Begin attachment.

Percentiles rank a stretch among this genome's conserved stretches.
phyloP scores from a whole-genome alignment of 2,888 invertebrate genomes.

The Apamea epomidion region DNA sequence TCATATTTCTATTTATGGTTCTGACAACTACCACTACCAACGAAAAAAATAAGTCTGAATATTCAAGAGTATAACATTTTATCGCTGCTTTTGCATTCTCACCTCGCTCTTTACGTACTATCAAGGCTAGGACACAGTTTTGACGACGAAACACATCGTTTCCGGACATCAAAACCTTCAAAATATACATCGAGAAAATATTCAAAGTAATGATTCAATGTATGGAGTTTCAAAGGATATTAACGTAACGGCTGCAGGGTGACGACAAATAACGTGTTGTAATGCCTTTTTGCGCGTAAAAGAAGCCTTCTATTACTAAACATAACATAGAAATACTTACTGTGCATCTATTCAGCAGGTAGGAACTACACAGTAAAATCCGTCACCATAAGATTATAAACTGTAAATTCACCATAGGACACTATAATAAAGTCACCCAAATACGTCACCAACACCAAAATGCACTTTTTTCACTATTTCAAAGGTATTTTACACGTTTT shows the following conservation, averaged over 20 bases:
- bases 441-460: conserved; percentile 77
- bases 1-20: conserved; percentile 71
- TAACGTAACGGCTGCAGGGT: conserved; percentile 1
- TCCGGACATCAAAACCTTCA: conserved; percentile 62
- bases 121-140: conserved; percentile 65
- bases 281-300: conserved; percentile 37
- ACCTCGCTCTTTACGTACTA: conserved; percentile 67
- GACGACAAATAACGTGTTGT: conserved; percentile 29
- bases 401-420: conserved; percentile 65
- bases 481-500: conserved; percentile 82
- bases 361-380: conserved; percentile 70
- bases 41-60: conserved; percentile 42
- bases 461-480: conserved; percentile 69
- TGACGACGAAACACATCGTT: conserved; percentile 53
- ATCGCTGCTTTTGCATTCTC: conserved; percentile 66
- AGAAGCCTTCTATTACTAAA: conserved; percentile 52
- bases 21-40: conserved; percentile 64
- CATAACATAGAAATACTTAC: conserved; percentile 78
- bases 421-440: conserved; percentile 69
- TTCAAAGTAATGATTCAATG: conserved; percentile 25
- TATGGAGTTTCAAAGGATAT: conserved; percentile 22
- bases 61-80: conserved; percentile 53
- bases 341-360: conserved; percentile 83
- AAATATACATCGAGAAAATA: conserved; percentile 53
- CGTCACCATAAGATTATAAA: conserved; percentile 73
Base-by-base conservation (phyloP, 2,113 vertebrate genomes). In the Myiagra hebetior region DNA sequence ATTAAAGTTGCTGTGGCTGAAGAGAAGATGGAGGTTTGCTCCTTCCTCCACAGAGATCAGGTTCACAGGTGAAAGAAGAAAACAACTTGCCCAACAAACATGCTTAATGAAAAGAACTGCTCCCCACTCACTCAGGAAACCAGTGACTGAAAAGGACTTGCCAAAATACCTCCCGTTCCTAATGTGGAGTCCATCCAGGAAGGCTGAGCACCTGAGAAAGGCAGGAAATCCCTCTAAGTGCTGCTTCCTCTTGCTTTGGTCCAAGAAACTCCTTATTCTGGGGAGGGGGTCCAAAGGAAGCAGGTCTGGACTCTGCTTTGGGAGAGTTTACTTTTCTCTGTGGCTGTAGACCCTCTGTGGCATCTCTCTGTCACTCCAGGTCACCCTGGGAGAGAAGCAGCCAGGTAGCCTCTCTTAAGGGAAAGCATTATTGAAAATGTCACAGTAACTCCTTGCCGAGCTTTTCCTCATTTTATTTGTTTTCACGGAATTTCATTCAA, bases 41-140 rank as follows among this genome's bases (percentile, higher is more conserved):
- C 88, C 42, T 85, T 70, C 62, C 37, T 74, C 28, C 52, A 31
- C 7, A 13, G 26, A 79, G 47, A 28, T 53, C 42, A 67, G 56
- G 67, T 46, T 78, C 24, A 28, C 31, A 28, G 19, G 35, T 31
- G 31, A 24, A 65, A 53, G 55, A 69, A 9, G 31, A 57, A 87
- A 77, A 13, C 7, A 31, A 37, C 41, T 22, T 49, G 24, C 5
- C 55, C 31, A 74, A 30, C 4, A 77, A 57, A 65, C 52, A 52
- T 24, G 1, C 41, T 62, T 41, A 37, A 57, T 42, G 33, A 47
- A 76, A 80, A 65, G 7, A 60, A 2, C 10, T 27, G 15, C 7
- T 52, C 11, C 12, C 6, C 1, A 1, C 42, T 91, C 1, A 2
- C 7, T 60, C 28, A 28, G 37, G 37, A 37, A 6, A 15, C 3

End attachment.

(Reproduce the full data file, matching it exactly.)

Percentiles rank a stretch among this genome's conserved stretches.
phyloP scores from a whole-genome alignment of 2,888 invertebrate genomes.

The Apamea epomidion region DNA sequence TCATATTTCTATTTATGGTTCTGACAACTACCACTACCAACGAAAAAAATAAGTCTGAATATTCAAGAGTATAACATTTTATCGCTGCTTTTGCATTCTCACCTCGCTCTTTACGTACTATCAAGGCTAGGACACAGTTTTGACGACGAAACACATCGTTTCCGGACATCAAAACCTTCAAAATATACATCGAGAAAATATTCAAAGTAATGATTCAATGTATGGAGTTTCAAAGGATATTAACGTAACGGCTGCAGGGTGACGACAAATAACGTGTTGTAATGCCTTTTTGCGCGTAAAAGAAGCCTTCTATTACTAAACATAACATAGAAATACTTACTGTGCATCTATTCAGCAGGTAGGAACTACACAGTAAAATCCGTCACCATAAGATTATAAACTGTAAATTCACCATAGGACACTATAATAAAGTCACCCAAATACGTCACCAACACCAAAATGCACTTTTTTCACTATTTCAAAGGTATTTTACACGTTTT shows the following conservation, averaged over 20 bases:
- bases 441-460: conserved; percentile 77
- bases 1-20: conserved; percentile 71
- TAACGTAACGGCTGCAGGGT: conserved; percentile 1
- TCCGGACATCAAAACCTTCA: conserved; percentile 62
- bases 121-140: conserved; percentile 65
- bases 281-300: conserved; percentile 37
- ACCTCGCTCTTTACGTACTA: conserved; percentile 67
- GACGACAAATAACGTGTTGT: conserved; percentile 29
- bases 401-420: conserved; percentile 65
- bases 481-500: conserved; percentile 82
- bases 361-380: conserved; percentile 70
- bases 41-60: conserved; percentile 42
- bases 461-480: conserved; percentile 69
- TGACGACGAAACACATCGTT: conserved; percentile 53
- ATCGCTGCTTTTGCATTCTC: conserved; percentile 66
- AGAAGCCTTCTATTACTAAA: conserved; percentile 52
- bases 21-40: conserved; percentile 64
- CATAACATAGAAATACTTAC: conserved; percentile 78
- bases 421-440: conserved; percentile 69
- TTCAAAGTAATGATTCAATG: conserved; percentile 25
- TATGGAGTTTCAAAGGATAT: conserved; percentile 22
- bases 61-80: conserved; percentile 53
- bases 341-360: conserved; percentile 83
- AAATATACATCGAGAAAATA: conserved; percentile 53
- CGTCACCATAAGATTATAAA: conserved; percentile 73
Base-by-base conservation (phyloP, 2,113 vertebrate genomes). In the Myiagra hebetior region DNA sequence ATTAAAGTTGCTGTGGCTGAAGAGAAGATGGAGGTTTGCTCCTTCCTCCACAGAGATCAGGTTCACAGGTGAAAGAAGAAAACAACTTGCCCAACAAACATGCTTAATGAAAAGAACTGCTCCCCACTCACTCAGGAAACCAGTGACTGAAAAGGACTTGCCAAAATACCTCCCGTTCCTAATGTGGAGTCCATCCAGGAAGGCTGAGCACCTGAGAAAGGCAGGAAATCCCTCTAAGTGCTGCTTCCTCTTGCTTTGGTCCAAGAAACTCCTTATTCTGGGGAGGGGGTCCAAAGGAAGCAGGTCTGGACTCTGCTTTGGGAGAGTTTACTTTTCTCTGTGGCTGTAGACCCTCTGTGGCATCTCTCTGTCACTCCAGGTCACCCTGGGAGAGAAGCAGCCAGGTAGCCTCTCTTAAGGGAAAGCATTATTGAAAATGTCACAGTAACTCCTTGCCGAGCTTTTCCTCATTTTATTTGTTTTCACGGAATTTCATTCAA, bases 41-140 rank as follows among this genome's bases (percentile, higher is more conserved):
- C 88, C 42, T 85, T 70, C 62, C 37, T 74, C 28, C 52, A 31
- C 7, A 13, G 26, A 79, G 47, A 28, T 53, C 42, A 67, G 56
- G 67, T 46, T 78, C 24, A 28, C 31, A 28, G 19, G 35, T 31
- G 31, A 24, A 65, A 53, G 55, A 69, A 9, G 31, A 57, A 87
- A 77, A 13, C 7, A 31, A 37, C 41, T 22, T 49, G 24, C 5
- C 55, C 31, A 74, A 30, C 4, A 77, A 57, A 65, C 52, A 52
- T 24, G 1, C 41, T 62, T 41, A 37, A 57, T 42, G 33, A 47
- A 76, A 80, A 65, G 7, A 60, A 2, C 10, T 27, G 15, C 7
- T 52, C 11, C 12, C 6, C 1, A 1, C 42, T 91, C 1, A 2
- C 7, T 60, C 28, A 28, G 37, G 37, A 37, A 6, A 15, C 3